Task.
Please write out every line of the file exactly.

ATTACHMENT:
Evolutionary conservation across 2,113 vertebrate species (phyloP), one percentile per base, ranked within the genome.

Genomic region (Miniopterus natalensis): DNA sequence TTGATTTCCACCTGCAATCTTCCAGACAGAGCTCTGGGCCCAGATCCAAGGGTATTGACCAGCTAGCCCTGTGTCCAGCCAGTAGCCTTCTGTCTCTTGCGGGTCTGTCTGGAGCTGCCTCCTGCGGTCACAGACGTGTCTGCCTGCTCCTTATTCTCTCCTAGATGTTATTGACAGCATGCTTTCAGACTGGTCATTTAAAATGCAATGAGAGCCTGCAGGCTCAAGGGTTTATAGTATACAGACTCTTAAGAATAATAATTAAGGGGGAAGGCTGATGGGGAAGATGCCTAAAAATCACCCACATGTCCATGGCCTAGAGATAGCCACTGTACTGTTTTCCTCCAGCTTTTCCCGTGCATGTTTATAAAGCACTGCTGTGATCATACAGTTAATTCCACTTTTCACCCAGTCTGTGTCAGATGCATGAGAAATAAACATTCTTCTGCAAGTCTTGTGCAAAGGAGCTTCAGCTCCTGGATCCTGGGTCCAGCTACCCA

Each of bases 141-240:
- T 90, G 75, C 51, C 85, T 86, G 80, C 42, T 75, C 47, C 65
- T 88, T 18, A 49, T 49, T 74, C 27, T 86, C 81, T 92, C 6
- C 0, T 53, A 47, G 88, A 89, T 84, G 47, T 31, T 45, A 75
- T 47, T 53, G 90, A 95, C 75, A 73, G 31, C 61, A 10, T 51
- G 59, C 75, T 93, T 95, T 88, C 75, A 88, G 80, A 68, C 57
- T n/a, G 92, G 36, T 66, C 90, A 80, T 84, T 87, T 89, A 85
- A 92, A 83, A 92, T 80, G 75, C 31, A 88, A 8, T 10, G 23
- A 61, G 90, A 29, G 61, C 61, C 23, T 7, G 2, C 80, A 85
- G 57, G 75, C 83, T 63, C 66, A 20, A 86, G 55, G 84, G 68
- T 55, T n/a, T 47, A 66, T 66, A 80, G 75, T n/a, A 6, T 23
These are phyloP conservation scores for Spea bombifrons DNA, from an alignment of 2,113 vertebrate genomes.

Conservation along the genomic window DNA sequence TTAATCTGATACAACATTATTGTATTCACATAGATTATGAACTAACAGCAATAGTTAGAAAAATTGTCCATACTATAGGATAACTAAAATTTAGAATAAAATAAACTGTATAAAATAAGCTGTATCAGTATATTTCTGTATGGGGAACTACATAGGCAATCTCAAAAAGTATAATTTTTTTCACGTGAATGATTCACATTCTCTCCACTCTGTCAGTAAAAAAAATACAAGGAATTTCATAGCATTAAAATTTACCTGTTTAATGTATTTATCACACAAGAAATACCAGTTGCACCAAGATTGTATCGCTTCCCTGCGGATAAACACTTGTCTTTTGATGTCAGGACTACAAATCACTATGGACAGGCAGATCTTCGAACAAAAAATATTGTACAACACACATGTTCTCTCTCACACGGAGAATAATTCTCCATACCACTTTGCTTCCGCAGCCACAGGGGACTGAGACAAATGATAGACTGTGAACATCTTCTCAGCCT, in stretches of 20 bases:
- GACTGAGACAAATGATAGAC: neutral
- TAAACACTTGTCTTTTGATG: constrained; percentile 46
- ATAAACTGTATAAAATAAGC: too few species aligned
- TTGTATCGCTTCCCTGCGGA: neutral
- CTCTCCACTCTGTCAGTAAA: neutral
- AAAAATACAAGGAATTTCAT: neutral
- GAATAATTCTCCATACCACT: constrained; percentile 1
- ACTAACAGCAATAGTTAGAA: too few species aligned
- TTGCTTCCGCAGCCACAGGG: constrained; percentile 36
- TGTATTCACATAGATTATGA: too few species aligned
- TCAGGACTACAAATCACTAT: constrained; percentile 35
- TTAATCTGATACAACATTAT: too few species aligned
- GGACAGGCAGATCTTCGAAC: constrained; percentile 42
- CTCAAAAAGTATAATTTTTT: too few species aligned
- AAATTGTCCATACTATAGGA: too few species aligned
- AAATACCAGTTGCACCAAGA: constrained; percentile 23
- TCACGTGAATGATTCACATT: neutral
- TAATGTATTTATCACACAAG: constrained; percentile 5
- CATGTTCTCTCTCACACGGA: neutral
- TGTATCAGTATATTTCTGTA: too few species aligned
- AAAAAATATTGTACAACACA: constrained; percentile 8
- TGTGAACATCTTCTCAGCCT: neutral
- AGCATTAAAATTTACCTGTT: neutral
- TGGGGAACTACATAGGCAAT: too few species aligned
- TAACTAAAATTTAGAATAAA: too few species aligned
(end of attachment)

Evolutionary conservation across 2,113 vertebrate species (phyloP), one percentile per base, ranked within the genome.

Genomic region (Miniopterus natalensis): DNA sequence TTGATTTCCACCTGCAATCTTCCAGACAGAGCTCTGGGCCCAGATCCAAGGGTATTGACCAGCTAGCCCTGTGTCCAGCCAGTAGCCTTCTGTCTCTTGCGGGTCTGTCTGGAGCTGCCTCCTGCGGTCACAGACGTGTCTGCCTGCTCCTTATTCTCTCCTAGATGTTATTGACAGCATGCTTTCAGACTGGTCATTTAAAATGCAATGAGAGCCTGCAGGCTCAAGGGTTTATAGTATACAGACTCTTAAGAATAATAATTAAGGGGGAAGGCTGATGGGGAAGATGCCTAAAAATCACCCACATGTCCATGGCCTAGAGATAGCCACTGTACTGTTTTCCTCCAGCTTTTCCCGTGCATGTTTATAAAGCACTGCTGTGATCATACAGTTAATTCCACTTTTCACCCAGTCTGTGTCAGATGCATGAGAAATAAACATTCTTCTGCAAGTCTTGTGCAAAGGAGCTTCAGCTCCTGGATCCTGGGTCCAGCTACCCA

Each of bases 141-240:
- T 90, G 75, C 51, C 85, T 86, G 80, C 42, T 75, C 47, C 65
- T 88, T 18, A 49, T 49, T 74, C 27, T 86, C 81, T 92, C 6
- C 0, T 53, A 47, G 88, A 89, T 84, G 47, T 31, T 45, A 75
- T 47, T 53, G 90, A 95, C 75, A 73, G 31, C 61, A 10, T 51
- G 59, C 75, T 93, T 95, T 88, C 75, A 88, G 80, A 68, C 57
- T n/a, G 92, G 36, T 66, C 90, A 80, T 84, T 87, T 89, A 85
- A 92, A 83, A 92, T 80, G 75, C 31, A 88, A 8, T 10, G 23
- A 61, G 90, A 29, G 61, C 61, C 23, T 7, G 2, C 80, A 85
- G 57, G 75, C 83, T 63, C 66, A 20, A 86, G 55, G 84, G 68
- T 55, T n/a, T 47, A 66, T 66, A 80, G 75, T n/a, A 6, T 23
These are phyloP conservation scores for Spea bombifrons DNA, from an alignment of 2,113 vertebrate genomes.

Conservation along the genomic window DNA sequence TTAATCTGATACAACATTATTGTATTCACATAGATTATGAACTAACAGCAATAGTTAGAAAAATTGTCCATACTATAGGATAACTAAAATTTAGAATAAAATAAACTGTATAAAATAAGCTGTATCAGTATATTTCTGTATGGGGAACTACATAGGCAATCTCAAAAAGTATAATTTTTTTCACGTGAATGATTCACATTCTCTCCACTCTGTCAGTAAAAAAAATACAAGGAATTTCATAGCATTAAAATTTACCTGTTTAATGTATTTATCACACAAGAAATACCAGTTGCACCAAGATTGTATCGCTTCCCTGCGGATAAACACTTGTCTTTTGATGTCAGGACTACAAATCACTATGGACAGGCAGATCTTCGAACAAAAAATATTGTACAACACACATGTTCTCTCTCACACGGAGAATAATTCTCCATACCACTTTGCTTCCGCAGCCACAGGGGACTGAGACAAATGATAGACTGTGAACATCTTCTCAGCCT, in stretches of 20 bases:
- GACTGAGACAAATGATAGAC: neutral
- TAAACACTTGTCTTTTGATG: constrained; percentile 46
- ATAAACTGTATAAAATAAGC: too few species aligned
- TTGTATCGCTTCCCTGCGGA: neutral
- CTCTCCACTCTGTCAGTAAA: neutral
- AAAAATACAAGGAATTTCAT: neutral
- GAATAATTCTCCATACCACT: constrained; percentile 1
- ACTAACAGCAATAGTTAGAA: too few species aligned
- TTGCTTCCGCAGCCACAGGG: constrained; percentile 36
- TGTATTCACATAGATTATGA: too few species aligned
- TCAGGACTACAAATCACTAT: constrained; percentile 35
- TTAATCTGATACAACATTAT: too few species aligned
- GGACAGGCAGATCTTCGAAC: constrained; percentile 42
- CTCAAAAAGTATAATTTTTT: too few species aligned
- AAATTGTCCATACTATAGGA: too few species aligned
- AAATACCAGTTGCACCAAGA: constrained; percentile 23
- TCACGTGAATGATTCACATT: neutral
- TAATGTATTTATCACACAAG: constrained; percentile 5
- CATGTTCTCTCTCACACGGA: neutral
- TGTATCAGTATATTTCTGTA: too few species aligned
- AAAAAATATTGTACAACACA: constrained; percentile 8
- TGTGAACATCTTCTCAGCCT: neutral
- AGCATTAAAATTTACCTGTT: neutral
- TGGGGAACTACATAGGCAAT: too few species aligned
- TAACTAAAATTTAGAATAAA: too few species aligned